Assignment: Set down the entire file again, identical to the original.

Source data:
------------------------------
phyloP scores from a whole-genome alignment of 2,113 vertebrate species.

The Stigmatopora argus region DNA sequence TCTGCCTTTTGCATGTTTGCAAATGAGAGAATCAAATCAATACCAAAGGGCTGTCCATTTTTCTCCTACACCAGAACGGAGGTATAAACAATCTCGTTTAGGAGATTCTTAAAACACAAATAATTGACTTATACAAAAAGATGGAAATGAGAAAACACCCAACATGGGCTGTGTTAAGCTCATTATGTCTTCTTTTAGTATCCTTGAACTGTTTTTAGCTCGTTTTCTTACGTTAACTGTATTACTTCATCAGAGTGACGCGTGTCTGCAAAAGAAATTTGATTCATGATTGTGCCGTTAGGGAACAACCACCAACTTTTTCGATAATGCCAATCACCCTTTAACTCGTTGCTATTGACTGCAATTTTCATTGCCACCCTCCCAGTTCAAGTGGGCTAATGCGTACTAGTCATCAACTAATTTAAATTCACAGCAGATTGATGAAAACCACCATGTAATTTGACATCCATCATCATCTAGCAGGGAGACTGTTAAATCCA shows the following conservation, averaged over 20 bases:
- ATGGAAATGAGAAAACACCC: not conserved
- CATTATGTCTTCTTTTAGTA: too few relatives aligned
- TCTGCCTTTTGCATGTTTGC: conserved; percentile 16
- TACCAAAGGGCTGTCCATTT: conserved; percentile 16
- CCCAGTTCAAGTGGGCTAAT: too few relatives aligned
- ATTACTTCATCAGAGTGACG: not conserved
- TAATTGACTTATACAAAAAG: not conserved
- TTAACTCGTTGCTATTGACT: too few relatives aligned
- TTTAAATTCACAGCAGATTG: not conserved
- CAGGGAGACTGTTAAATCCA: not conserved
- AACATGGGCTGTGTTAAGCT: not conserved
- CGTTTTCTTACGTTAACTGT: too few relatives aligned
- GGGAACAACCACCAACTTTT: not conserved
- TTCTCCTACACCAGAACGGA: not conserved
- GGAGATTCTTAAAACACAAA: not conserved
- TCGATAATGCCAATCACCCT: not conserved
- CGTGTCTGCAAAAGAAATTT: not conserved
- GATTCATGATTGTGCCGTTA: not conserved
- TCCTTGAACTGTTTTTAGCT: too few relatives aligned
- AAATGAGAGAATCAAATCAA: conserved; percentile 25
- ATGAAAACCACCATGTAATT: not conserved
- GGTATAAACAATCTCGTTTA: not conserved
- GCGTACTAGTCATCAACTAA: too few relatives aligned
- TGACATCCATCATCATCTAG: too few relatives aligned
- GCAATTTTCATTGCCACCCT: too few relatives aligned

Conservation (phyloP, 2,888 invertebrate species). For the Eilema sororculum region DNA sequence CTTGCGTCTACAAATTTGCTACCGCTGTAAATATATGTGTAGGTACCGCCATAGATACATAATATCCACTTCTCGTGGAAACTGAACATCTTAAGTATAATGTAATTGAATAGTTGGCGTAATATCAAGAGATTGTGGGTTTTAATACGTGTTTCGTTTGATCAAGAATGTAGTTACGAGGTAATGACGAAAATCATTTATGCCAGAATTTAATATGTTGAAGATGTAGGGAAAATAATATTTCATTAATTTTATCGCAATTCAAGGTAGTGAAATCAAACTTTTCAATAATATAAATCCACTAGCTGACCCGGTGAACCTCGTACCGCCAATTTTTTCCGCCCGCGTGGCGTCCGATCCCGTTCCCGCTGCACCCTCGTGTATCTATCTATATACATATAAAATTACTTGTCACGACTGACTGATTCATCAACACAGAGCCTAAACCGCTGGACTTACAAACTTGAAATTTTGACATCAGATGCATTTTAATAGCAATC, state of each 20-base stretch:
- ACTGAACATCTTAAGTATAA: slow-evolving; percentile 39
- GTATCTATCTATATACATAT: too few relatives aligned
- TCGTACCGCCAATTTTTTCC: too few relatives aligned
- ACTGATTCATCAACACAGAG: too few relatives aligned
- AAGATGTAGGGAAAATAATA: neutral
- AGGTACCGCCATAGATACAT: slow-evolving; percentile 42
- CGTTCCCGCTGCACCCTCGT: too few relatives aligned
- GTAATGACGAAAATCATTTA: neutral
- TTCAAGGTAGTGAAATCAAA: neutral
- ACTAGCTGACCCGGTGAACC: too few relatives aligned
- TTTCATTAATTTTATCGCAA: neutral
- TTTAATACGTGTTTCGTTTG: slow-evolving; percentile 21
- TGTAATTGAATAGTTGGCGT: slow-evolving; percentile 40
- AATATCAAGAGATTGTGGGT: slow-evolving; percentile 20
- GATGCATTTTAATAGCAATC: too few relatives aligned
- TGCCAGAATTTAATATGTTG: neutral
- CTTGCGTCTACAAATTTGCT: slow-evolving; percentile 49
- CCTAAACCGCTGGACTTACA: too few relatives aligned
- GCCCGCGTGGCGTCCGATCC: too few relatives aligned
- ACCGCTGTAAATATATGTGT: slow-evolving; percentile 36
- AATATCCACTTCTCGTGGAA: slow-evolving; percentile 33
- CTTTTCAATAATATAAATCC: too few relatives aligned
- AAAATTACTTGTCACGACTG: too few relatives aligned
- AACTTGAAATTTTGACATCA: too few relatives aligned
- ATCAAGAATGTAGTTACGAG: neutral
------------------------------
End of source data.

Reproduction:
phyloP scores from a whole-genome alignment of 2,113 vertebrate species.

The Stigmatopora argus region DNA sequence TCTGCCTTTTGCATGTTTGCAAATGAGAGAATCAAATCAATACCAAAGGGCTGTCCATTTTTCTCCTACACCAGAACGGAGGTATAAACAATCTCGTTTAGGAGATTCTTAAAACACAAATAATTGACTTATACAAAAAGATGGAAATGAGAAAACACCCAACATGGGCTGTGTTAAGCTCATTATGTCTTCTTTTAGTATCCTTGAACTGTTTTTAGCTCGTTTTCTTACGTTAACTGTATTACTTCATCAGAGTGACGCGTGTCTGCAAAAGAAATTTGATTCATGATTGTGCCGTTAGGGAACAACCACCAACTTTTTCGATAATGCCAATCACCCTTTAACTCGTTGCTATTGACTGCAATTTTCATTGCCACCCTCCCAGTTCAAGTGGGCTAATGCGTACTAGTCATCAACTAATTTAAATTCACAGCAGATTGATGAAAACCACCATGTAATTTGACATCCATCATCATCTAGCAGGGAGACTGTTAAATCCA shows the following conservation, averaged over 20 bases:
- ATGGAAATGAGAAAACACCC: not conserved
- CATTATGTCTTCTTTTAGTA: too few relatives aligned
- TCTGCCTTTTGCATGTTTGC: conserved; percentile 16
- TACCAAAGGGCTGTCCATTT: conserved; percentile 16
- CCCAGTTCAAGTGGGCTAAT: too few relatives aligned
- ATTACTTCATCAGAGTGACG: not conserved
- TAATTGACTTATACAAAAAG: not conserved
- TTAACTCGTTGCTATTGACT: too few relatives aligned
- TTTAAATTCACAGCAGATTG: not conserved
- CAGGGAGACTGTTAAATCCA: not conserved
- AACATGGGCTGTGTTAAGCT: not conserved
- CGTTTTCTTACGTTAACTGT: too few relatives aligned
- GGGAACAACCACCAACTTTT: not conserved
- TTCTCCTACACCAGAACGGA: not conserved
- GGAGATTCTTAAAACACAAA: not conserved
- TCGATAATGCCAATCACCCT: not conserved
- CGTGTCTGCAAAAGAAATTT: not conserved
- GATTCATGATTGTGCCGTTA: not conserved
- TCCTTGAACTGTTTTTAGCT: too few relatives aligned
- AAATGAGAGAATCAAATCAA: conserved; percentile 25
- ATGAAAACCACCATGTAATT: not conserved
- GGTATAAACAATCTCGTTTA: not conserved
- GCGTACTAGTCATCAACTAA: too few relatives aligned
- TGACATCCATCATCATCTAG: too few relatives aligned
- GCAATTTTCATTGCCACCCT: too few relatives aligned

Conservation (phyloP, 2,888 invertebrate species). For the Eilema sororculum region DNA sequence CTTGCGTCTACAAATTTGCTACCGCTGTAAATATATGTGTAGGTACCGCCATAGATACATAATATCCACTTCTCGTGGAAACTGAACATCTTAAGTATAATGTAATTGAATAGTTGGCGTAATATCAAGAGATTGTGGGTTTTAATACGTGTTTCGTTTGATCAAGAATGTAGTTACGAGGTAATGACGAAAATCATTTATGCCAGAATTTAATATGTTGAAGATGTAGGGAAAATAATATTTCATTAATTTTATCGCAATTCAAGGTAGTGAAATCAAACTTTTCAATAATATAAATCCACTAGCTGACCCGGTGAACCTCGTACCGCCAATTTTTTCCGCCCGCGTGGCGTCCGATCCCGTTCCCGCTGCACCCTCGTGTATCTATCTATATACATATAAAATTACTTGTCACGACTGACTGATTCATCAACACAGAGCCTAAACCGCTGGACTTACAAACTTGAAATTTTGACATCAGATGCATTTTAATAGCAATC, state of each 20-base stretch:
- ACTGAACATCTTAAGTATAA: slow-evolving; percentile 39
- GTATCTATCTATATACATAT: too few relatives aligned
- TCGTACCGCCAATTTTTTCC: too few relatives aligned
- ACTGATTCATCAACACAGAG: too few relatives aligned
- AAGATGTAGGGAAAATAATA: neutral
- AGGTACCGCCATAGATACAT: slow-evolving; percentile 42
- CGTTCCCGCTGCACCCTCGT: too few relatives aligned
- GTAATGACGAAAATCATTTA: neutral
- TTCAAGGTAGTGAAATCAAA: neutral
- ACTAGCTGACCCGGTGAACC: too few relatives aligned
- TTTCATTAATTTTATCGCAA: neutral
- TTTAATACGTGTTTCGTTTG: slow-evolving; percentile 21
- TGTAATTGAATAGTTGGCGT: slow-evolving; percentile 40
- AATATCAAGAGATTGTGGGT: slow-evolving; percentile 20
- GATGCATTTTAATAGCAATC: too few relatives aligned
- TGCCAGAATTTAATATGTTG: neutral
- CTTGCGTCTACAAATTTGCT: slow-evolving; percentile 49
- CCTAAACCGCTGGACTTACA: too few relatives aligned
- GCCCGCGTGGCGTCCGATCC: too few relatives aligned
- ACCGCTGTAAATATATGTGT: slow-evolving; percentile 36
- AATATCCACTTCTCGTGGAA: slow-evolving; percentile 33
- CTTTTCAATAATATAAATCC: too few relatives aligned
- AAAATTACTTGTCACGACTG: too few relatives aligned
- AACTTGAAATTTTGACATCA: too few relatives aligned
- ATCAAGAATGTAGTTACGAG: neutral